Chinese businesses optimism sharply dampened as concerns for global downturn uplift

In the face of the aggravated debt crisis among the western economies and the lingering inflationary pressure in domestic market, business optimism in mainland China has dropped drastically to a balance of +14% in the third quarter of 2011, falling by 44% and 29% from Q1 and Q2 respectively, according to the Grant Thornton International Business Report 2011 (IBR). In general, business optimism around the global witnesses an apparent slide. The optimism of business owners in mature markets has been hit particularly hard; in North America optimism has dropped by 40%, and in the EU by 34%.

Shortage of orders is the largest concern

The research reveals that 38% Chinese businesses consider orders shrinkage as the largest concern. In comparison with the second quarter, the confidence for export prospect declined 9%, as the debt crisis and economic uncertainty in the two major export partners for China have damaged the situation for export-oriented companies. Statistics from the National Bureau of Statistics indicates the drop of PMI in August, with the export indicator of PMI sliding to a critical point.

Xu Hua, Chairman of Grant Thornton Jingdu Tianhua, said, “The aggravation of Euro zone sovereign debt crisis and the postpone of a third round of quantitive easing in the United States increased the possibility of a double-dip of global economy whereas dampened the business confidence in China. However, the robust economic growth and the policy control taking effect made it unnecessary for over pessimism. We suggest businesses keep cautious while conducting structural transformation proactively for the upcoming rebound. Export-oriented businesses are also suggested to shift focus to domestic market for opportunities.”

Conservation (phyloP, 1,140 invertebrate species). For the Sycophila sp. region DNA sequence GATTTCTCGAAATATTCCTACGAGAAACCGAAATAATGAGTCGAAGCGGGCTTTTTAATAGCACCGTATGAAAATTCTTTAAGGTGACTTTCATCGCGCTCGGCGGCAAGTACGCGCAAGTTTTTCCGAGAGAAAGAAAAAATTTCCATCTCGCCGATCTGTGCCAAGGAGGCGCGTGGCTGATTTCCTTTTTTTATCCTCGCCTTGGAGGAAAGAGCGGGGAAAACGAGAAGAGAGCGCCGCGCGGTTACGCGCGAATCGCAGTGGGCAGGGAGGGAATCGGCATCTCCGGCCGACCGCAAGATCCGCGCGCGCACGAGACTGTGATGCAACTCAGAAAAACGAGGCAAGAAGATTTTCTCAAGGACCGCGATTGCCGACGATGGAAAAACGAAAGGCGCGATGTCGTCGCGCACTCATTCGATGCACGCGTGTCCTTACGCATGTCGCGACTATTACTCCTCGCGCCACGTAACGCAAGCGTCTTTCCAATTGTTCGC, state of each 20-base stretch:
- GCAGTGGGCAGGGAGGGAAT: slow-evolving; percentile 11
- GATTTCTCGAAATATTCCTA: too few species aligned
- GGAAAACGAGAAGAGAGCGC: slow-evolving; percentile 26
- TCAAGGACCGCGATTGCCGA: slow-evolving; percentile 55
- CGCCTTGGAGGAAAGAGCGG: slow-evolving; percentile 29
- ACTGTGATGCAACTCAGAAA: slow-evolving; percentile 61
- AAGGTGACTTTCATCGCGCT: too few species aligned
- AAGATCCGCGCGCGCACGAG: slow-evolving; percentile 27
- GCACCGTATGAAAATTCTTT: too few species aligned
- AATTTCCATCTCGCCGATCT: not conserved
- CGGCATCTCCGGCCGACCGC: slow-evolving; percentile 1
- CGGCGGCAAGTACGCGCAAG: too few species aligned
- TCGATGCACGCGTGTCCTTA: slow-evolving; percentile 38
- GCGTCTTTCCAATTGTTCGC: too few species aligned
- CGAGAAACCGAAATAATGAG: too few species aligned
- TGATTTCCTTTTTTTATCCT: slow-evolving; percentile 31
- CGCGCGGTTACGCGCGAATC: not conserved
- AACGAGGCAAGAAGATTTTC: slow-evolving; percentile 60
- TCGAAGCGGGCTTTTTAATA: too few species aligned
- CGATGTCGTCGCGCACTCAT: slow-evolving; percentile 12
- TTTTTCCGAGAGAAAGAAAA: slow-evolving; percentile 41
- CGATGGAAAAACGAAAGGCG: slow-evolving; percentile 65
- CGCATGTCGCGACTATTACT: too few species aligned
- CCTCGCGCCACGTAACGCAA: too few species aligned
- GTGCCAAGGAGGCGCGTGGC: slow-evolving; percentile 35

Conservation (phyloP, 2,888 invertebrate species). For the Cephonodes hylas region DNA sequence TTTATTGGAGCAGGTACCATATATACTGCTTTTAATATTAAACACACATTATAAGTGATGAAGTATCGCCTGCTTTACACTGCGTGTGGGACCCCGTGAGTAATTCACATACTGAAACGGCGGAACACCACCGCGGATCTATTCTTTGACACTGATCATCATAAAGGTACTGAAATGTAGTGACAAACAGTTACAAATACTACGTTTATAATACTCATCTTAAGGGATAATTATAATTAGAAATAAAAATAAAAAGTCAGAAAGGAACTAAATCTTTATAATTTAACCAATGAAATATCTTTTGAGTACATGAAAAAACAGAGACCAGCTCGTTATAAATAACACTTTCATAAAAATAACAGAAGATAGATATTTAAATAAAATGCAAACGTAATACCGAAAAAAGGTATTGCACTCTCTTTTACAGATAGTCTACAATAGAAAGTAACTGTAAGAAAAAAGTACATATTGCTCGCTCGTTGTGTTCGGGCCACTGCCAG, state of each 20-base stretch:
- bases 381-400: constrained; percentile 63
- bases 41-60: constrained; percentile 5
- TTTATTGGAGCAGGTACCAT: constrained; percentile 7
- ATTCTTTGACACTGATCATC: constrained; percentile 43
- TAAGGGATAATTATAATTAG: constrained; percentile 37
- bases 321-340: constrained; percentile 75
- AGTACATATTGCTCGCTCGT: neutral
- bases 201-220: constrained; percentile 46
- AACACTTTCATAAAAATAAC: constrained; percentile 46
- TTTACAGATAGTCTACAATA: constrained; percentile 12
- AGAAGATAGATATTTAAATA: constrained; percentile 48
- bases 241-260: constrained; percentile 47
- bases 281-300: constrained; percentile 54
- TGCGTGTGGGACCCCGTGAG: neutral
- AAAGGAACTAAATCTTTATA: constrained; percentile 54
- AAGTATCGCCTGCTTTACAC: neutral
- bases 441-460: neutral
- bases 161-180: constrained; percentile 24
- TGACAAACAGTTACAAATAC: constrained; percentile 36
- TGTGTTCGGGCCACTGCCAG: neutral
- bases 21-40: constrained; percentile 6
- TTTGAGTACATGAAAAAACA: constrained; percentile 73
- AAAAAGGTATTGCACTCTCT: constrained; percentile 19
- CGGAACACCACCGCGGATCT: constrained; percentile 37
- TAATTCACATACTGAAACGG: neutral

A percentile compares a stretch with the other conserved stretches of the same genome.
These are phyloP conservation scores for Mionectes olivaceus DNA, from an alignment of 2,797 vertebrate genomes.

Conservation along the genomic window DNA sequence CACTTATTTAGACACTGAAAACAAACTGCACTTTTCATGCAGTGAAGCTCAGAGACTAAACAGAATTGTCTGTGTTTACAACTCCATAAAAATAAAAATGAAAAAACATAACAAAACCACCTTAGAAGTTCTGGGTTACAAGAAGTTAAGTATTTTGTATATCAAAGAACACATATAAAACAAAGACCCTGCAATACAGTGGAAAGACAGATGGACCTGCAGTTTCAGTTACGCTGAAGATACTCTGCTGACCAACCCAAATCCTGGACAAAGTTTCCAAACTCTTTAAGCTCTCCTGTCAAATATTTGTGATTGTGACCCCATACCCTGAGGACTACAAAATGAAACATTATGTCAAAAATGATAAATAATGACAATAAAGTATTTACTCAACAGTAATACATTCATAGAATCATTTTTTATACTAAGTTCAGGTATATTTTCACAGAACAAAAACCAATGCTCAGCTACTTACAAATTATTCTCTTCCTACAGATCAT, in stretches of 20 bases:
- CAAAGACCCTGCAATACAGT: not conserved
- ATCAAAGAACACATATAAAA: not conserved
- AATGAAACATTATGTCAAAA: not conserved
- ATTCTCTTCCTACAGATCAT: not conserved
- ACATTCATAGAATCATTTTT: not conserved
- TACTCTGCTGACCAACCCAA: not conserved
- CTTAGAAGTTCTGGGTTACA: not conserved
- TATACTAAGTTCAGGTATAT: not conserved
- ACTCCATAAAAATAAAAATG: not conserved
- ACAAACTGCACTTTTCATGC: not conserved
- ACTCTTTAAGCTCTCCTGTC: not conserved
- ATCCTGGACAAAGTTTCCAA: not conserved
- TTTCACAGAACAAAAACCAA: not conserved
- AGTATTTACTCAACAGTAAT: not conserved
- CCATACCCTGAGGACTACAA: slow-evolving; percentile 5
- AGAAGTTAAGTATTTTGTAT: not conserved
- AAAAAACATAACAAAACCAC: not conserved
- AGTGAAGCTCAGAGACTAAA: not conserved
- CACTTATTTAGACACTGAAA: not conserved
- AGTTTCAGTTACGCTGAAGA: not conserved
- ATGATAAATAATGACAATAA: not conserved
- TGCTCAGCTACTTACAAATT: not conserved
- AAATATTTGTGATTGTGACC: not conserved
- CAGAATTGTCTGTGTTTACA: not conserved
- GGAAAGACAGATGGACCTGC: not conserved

Fundraising and labour costs remain high

The new findings also uncovers fundraising difficulty remains the most critical challenge for Chinese businesses. 31% interviewee labels fundraising costs as the most constraint for growth, while 38% expect the difficulty will mount in the coming 12 months. Xu Hua said, “Privately-held businesses are in need of government support, including tax relief and fundraising channel, to ensure the cash flow for corporate development and operation. Government should support them, to create a stable and safe environment for the businesses to survive the difficulties.”

The research demonstrates shortage of labour will become a long-term challenge for mainland businesses as it will further push up the labour costs. Statistics for the second quarter shows the inadequate supply of labour, as 100 positions can only attract 93 candidates on average. Therefore, 60% businesses plan to increase salary in coming 12 months, and 8% expect a salary increase at a higher rate than inflationary rate.

Xu Hua pointed out, “Mainland businesses are greatly compressed in profitability in the face of shortage of orders and rising costs. They should improve innovative capability to develop more competitive products and services besides rely on government support.”